Asheville has no shortage of local culinary celebrities. Everyone from food truck owners to tailgate market vendors — and, of course, award-winning chefs — could claim to be a part of that group of notables. But even in the midst of Asheville’s constellation of food luminaries, Katie Button is a brightly shining star.
Several years ago, Button, 32, took a passionate leap from a neuroscience Ph.D. program into the culinary world with hands-on learning and stints with chefs José Andrés and Johnny Iuzzini. She ultimately earned a career-defining internship in 2009 with Ferran Adria in the legendary kitchen at Barcelona’s El Bulli. Working with her husband, Felix Meana, and her parents, Elizabeth and Ted Button, as the Heirloom Hospitality Group, Button has now found her home in Asheville as the co-owner and executive chef of Spanish tapas restaurant Cúrate and, more recently, innovative nightclub and dinner spot Nightbell.
Blessed with the ability to be both elegant and down-to-earth, she can be seen in the media doing everything from teasing fellow Asheville chefs with a rubber rat to modeling an Emporio Armani coat and Jimmy Choo boots in a Glamour magazine fashion spread. Although she sports a list of honors, including being named a James Beard Rising Star Chef Finalist in 2014, she continues to remain accessible and is deeply dedicated to the local community, supporting area farmers and helping to create initiatives such as the 12 Days of Giving and a restaurant partnership program with the Haywood Street Congregation’s Welcome Table.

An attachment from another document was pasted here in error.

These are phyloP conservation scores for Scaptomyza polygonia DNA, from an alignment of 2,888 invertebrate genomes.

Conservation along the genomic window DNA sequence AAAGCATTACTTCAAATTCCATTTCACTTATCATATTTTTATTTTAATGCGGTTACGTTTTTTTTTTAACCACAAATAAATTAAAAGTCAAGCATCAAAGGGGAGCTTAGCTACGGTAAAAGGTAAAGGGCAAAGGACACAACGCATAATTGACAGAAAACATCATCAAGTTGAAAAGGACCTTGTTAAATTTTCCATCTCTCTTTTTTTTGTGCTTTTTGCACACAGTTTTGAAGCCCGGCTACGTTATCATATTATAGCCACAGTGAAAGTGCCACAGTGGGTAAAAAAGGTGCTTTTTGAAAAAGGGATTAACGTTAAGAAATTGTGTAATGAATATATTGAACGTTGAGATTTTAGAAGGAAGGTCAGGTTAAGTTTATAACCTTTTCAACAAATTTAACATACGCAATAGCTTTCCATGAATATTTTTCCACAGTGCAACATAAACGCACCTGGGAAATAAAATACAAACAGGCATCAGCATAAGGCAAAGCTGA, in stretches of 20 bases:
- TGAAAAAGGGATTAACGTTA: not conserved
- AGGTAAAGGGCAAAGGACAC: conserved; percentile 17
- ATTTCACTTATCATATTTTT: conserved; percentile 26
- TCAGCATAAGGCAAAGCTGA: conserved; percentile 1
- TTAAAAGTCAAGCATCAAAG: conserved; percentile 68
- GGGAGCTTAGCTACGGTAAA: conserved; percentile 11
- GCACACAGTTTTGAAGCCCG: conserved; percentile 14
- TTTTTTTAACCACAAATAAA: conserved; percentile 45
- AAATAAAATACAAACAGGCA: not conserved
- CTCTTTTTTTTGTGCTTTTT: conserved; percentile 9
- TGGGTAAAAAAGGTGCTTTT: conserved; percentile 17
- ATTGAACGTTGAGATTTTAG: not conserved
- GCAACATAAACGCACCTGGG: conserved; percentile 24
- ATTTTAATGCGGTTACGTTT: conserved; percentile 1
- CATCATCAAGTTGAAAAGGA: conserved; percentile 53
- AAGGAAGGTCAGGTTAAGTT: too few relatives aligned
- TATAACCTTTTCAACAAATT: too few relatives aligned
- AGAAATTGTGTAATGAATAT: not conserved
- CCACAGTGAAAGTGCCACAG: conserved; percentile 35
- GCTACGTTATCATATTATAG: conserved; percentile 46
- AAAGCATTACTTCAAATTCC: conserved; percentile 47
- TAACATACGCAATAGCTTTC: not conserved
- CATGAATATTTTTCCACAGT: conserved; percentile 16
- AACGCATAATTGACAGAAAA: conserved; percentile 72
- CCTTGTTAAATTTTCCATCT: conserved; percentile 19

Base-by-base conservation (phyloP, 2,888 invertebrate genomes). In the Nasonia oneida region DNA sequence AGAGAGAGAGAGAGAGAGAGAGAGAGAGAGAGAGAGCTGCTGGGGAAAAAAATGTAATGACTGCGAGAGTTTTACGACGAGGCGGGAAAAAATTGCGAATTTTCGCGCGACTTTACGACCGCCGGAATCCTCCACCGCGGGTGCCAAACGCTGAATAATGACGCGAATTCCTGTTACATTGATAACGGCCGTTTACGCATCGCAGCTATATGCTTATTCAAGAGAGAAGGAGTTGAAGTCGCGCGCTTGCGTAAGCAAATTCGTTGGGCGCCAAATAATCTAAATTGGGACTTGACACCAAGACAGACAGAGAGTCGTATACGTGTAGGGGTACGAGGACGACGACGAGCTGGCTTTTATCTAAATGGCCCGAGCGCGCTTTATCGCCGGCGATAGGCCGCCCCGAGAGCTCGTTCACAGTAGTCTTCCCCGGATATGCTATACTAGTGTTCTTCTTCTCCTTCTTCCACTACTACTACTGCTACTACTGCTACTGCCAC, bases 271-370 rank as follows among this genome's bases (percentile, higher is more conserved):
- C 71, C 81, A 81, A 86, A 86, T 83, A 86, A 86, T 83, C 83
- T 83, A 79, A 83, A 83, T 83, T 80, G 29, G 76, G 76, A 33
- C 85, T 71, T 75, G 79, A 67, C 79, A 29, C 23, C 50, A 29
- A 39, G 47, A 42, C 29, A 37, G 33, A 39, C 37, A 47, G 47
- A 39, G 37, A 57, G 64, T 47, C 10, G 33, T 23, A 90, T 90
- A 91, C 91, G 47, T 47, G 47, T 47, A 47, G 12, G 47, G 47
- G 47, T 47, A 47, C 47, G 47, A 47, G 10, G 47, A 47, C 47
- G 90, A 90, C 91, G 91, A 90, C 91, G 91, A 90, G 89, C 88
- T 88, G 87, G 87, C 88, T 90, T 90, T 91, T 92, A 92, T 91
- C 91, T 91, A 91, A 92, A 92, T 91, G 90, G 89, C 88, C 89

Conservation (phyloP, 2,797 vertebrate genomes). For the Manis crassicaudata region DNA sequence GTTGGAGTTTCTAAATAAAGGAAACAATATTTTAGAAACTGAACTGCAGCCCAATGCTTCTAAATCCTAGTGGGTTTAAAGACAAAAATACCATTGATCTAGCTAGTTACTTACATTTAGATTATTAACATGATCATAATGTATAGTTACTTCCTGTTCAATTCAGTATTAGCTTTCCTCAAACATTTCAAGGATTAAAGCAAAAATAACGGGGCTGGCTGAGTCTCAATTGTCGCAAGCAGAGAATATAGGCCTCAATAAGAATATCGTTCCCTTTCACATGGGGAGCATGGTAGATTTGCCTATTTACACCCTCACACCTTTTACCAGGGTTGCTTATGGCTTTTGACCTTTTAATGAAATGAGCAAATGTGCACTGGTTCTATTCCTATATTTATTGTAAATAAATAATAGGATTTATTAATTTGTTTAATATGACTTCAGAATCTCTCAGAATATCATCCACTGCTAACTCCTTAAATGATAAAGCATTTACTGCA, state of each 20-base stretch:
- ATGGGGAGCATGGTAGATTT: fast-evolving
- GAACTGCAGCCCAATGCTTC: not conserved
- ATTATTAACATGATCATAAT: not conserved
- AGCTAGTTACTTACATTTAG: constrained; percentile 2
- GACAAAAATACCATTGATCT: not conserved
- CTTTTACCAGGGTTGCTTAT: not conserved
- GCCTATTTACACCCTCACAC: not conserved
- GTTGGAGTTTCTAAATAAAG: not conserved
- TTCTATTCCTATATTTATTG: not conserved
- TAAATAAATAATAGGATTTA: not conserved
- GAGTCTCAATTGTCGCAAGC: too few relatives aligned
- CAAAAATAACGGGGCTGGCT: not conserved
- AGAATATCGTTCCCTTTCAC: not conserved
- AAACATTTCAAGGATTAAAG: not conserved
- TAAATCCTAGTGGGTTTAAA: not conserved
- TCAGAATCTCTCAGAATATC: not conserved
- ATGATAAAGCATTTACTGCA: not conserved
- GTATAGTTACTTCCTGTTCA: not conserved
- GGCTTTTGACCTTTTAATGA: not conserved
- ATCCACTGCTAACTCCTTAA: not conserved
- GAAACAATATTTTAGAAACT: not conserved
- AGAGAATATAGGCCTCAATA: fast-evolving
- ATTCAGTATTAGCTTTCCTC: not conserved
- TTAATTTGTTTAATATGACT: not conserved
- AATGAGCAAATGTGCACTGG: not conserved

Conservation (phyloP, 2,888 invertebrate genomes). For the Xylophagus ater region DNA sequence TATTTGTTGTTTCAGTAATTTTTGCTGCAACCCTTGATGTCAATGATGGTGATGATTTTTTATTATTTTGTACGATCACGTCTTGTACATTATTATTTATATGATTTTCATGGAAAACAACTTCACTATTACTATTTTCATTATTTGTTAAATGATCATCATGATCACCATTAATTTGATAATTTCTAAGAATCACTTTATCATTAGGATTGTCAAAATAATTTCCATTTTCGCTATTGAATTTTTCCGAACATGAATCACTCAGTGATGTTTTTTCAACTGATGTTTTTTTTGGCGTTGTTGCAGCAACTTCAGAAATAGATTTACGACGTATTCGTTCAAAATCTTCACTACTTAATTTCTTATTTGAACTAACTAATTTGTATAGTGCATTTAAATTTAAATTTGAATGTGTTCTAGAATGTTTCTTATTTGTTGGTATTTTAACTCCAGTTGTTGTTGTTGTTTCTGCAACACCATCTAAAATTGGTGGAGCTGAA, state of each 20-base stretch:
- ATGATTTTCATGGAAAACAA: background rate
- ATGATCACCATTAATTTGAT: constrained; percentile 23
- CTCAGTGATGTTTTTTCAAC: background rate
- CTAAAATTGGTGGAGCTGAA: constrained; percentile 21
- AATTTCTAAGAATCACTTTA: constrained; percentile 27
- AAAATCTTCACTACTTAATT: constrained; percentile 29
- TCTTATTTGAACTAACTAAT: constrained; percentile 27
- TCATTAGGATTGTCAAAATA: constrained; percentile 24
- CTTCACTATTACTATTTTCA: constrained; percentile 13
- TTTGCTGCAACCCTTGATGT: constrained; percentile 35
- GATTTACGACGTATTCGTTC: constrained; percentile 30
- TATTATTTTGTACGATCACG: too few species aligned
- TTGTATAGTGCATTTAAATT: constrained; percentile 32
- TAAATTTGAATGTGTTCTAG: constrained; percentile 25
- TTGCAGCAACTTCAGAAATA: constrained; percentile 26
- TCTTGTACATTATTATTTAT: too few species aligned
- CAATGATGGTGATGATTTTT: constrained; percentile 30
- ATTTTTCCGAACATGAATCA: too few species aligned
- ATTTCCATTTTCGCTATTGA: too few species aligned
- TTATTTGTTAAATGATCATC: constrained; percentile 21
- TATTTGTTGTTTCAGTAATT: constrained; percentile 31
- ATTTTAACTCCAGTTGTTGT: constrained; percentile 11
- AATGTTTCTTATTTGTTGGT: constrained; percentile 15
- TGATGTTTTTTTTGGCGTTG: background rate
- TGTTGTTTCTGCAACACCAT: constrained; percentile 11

In 2015, fresh from her star turn as host of the globe-trotting Fox International television series “The World’s Best Chefs,” Button is set to tackle several new and potentially daunting challenges — motherhood, the launch of a new catering business and her first cookbook. She recently sat down with Xpress to talk about what’s on her plate.
Mountain Xpress: Is there anything new on the horizon with your restaurants?
Katie Button: Recently we decided to make the leap into catering, something we’ve been talking about since we opened Cúrate. We had so many requests for it, but we felt really limited in space, and it requires a whole separate set of systems. People think that if you have a restaurant, then you can do catering, but that’s not the case. So now we’re finally at a good spot, we have the right staff in place, and we’re working full steam right now on getting ready to do that. Heirloom Events is what we’re calling it, and we’ll be using some of the space downstairs at Nightbell to do it. Before [with just Cúrate] we were just Spanish cuisine, but now that we’re doing Nightbell, we’ve got a much larger menu to draw from. … Another reason for jumping into this is that is that it gives us opportunities for our staff to grow into. Part of our drive for growth has to do with trying to find things for the talented people who work for us to do and move into as they grow. One of the exciting things about working for ThinkFoodGroup — José Andrés’ food group — was that it felt like there were limitless opportunities popping up around the corner. And as an employee you feel like, wow, OK, if I put the effort into this I’m going to be rewarded because there are possibilities there for me, and I think that’s really exciting to be part of a group that’s growing. We are looking at launching it this spring, and we’re actually ready to start taking reservations very soon.